AIAG’s new co-chair of the Quality Steering Committee – Ford Motor Company’s Sunita Shahmehri – has deep roots in automotive. Recently recognized for 15 year of service in Ford’s Supplier Technical Assistance (STA) group, Sunita’s extensive family legacy at Ford includes her grandmother, mother, and stepfather, along with her brother, sister and husband.Sunita, who currently serves as Supplier Technical Assistance (STA) North America Operations Manager at Ford, joined the committee after Russ Hopkins retired, and was elected to her position as co-chair during the group’s December 2019 meeting. In addition to congratulating Sunita on her new appointment, we sat down with her to discuss the ways our industry is changing, why its important to work together toward common goals, and more. Read on for excerpts from our conversation!
Why do you think it’s important to come together at AIAG and participate in events or volunteer for other activities?
I think it’s really important for us to come together because we’re helping our industry learn. We’re all in this together – working to improve quality, reduce costs and make vehicles our customers want and can rely on – so being able to participate in events and communicate with other OEMs and suppliers makes our whole industry that much stronger.
I’ve been in STA (Supplier Technical Assistance) my whole career at Ford, and what I’ve really learned is that we’re the ‘assistance’ part. We’re there to help. The more we can work together, the better, because it’s not just an OEM and it’s not just a supplier – we’re all here, all the way down to Tier N, trying to make the automotive industry better. And we can’t do it without each other.
How do you keep up on what’s new and happening in the industry?
My biggest source of information is my interactions with PD engineers, STA engineers, and suppliers. A lot of my experience and what I hear is through my work because I’m dealing with suppliers and programs from the beginning all the way to the end – and I’ve been dealing with programs since 2013, so I see the changes that are coming in our powertrains and vehicles. Just being in some of those meetings and discussions, I hear about what other groups are struggling with and what they’ve done well. We deal with so many large suppliers, so especially being here at AIAG and dealing with some of the smaller ones, I really see the impact of our changes – and it makes a difference.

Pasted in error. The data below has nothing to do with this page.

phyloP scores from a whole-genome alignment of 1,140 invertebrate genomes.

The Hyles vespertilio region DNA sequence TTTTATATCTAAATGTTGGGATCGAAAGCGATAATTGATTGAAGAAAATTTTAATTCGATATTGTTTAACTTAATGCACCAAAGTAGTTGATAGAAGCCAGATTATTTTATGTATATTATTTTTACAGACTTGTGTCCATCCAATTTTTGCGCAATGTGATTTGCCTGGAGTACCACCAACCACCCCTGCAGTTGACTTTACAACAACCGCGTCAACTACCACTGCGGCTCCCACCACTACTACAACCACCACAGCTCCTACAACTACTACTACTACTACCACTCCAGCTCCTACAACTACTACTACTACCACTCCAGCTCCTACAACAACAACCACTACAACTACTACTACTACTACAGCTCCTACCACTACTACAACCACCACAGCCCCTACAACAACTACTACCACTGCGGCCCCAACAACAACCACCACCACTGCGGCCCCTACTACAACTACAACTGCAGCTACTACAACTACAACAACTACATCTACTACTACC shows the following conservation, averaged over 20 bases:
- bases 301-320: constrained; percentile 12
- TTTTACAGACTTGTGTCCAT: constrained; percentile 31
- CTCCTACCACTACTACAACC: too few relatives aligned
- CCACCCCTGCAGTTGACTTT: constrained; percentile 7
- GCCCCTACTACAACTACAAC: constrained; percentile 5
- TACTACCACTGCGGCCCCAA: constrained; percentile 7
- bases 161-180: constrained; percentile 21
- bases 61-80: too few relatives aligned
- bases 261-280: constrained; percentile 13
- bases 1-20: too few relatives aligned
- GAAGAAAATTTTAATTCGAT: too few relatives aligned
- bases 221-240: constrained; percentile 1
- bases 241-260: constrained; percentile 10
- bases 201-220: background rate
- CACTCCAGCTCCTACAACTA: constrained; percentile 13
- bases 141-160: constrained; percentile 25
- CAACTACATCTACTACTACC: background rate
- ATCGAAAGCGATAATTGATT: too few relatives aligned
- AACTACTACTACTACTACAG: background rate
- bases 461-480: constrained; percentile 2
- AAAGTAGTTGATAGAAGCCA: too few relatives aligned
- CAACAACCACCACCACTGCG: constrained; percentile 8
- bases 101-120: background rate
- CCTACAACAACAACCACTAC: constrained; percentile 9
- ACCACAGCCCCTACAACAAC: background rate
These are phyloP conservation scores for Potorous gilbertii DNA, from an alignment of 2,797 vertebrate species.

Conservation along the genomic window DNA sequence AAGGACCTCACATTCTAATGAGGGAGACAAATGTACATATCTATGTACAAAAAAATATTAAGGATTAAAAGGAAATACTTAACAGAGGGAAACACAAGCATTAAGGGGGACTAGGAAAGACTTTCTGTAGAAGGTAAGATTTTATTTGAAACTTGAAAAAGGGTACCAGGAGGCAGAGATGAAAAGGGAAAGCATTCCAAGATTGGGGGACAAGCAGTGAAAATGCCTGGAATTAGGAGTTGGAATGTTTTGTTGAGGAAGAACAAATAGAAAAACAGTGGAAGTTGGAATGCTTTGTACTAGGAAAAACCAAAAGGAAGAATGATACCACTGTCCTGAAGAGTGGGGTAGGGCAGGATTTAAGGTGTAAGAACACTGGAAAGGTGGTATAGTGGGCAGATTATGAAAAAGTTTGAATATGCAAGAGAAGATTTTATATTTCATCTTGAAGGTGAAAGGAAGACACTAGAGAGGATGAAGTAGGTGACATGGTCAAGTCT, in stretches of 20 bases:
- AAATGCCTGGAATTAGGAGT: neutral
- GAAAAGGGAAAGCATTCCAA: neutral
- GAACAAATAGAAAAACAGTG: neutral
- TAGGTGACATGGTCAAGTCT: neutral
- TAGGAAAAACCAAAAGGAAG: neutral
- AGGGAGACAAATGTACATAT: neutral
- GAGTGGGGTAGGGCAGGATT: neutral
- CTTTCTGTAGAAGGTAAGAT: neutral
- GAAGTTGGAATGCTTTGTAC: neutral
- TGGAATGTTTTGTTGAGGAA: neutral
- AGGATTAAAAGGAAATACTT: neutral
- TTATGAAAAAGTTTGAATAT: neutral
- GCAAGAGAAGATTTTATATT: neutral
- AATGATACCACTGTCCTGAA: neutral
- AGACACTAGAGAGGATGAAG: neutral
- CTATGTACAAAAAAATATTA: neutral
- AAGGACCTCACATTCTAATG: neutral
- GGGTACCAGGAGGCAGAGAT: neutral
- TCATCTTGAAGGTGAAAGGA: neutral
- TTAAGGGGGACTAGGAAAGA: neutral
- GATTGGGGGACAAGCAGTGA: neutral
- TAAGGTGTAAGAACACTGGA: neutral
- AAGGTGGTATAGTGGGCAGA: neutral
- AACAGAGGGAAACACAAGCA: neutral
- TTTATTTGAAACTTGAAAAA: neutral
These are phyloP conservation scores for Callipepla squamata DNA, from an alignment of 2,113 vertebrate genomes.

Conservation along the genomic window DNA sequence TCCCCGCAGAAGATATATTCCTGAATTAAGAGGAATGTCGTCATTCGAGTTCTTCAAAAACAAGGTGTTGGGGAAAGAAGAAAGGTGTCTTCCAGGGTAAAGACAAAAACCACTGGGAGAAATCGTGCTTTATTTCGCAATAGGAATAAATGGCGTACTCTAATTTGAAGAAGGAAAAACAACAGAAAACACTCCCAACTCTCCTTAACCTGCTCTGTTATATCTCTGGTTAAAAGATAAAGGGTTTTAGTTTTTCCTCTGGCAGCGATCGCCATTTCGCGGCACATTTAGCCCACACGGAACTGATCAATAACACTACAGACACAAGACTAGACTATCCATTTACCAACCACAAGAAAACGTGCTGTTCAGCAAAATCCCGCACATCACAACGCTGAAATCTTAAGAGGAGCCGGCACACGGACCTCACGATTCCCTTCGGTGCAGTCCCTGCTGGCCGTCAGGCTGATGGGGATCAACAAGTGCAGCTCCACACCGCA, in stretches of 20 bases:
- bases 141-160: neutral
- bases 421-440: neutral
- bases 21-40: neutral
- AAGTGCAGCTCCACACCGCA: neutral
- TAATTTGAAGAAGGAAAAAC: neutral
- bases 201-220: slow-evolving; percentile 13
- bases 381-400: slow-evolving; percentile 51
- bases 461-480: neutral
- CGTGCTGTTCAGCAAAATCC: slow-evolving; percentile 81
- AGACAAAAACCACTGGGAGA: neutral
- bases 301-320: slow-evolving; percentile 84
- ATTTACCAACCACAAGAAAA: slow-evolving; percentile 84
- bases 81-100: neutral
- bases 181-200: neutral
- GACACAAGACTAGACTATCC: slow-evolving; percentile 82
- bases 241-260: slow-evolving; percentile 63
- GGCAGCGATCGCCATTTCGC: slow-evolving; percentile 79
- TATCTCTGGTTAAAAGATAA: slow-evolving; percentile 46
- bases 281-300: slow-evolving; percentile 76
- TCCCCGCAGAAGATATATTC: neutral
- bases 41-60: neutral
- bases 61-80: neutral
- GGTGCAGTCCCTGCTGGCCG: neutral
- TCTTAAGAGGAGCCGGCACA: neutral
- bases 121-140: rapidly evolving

Based on your years of automotive experience, what current or emerging trends do you think are most urgent for the industry to prepare for?
Connected and autonomous vehicle trends are going to be very challenging for us, in terms of complexity and the software that needs to go into the vehicles. We also have a new generation coming up that is more focused on experiences versus material things – so we need to be agile enough to keep up with them, because they are our future customers. Making sure we meet their needs by staying connected and allowing them the freedom to hop in a car and do what they need to get done – I think those are just some of the new challenges for our industry.
What advice would you offer to those who are just starting out in the automotive industry?
Automotive is one of the most challenging industries, but it’s extremely rewarding when you see your vehicles go down the road and say, I helped make that happen. Even if you’re dealing with processes, everyone’s following your process – everyone’s doing what we agreed to do to get a vehicle on the road. No matter what part you’re working with, or process, or area in the automotive industry, you are making the world move. And that is something that has always amazed me – that even if you have the smallest little part in a vehicle, that’s important to the vehicle. So, my advice is to always take pride in what you do, pay attention to the details, and just know that you are making an impact on all of our customers.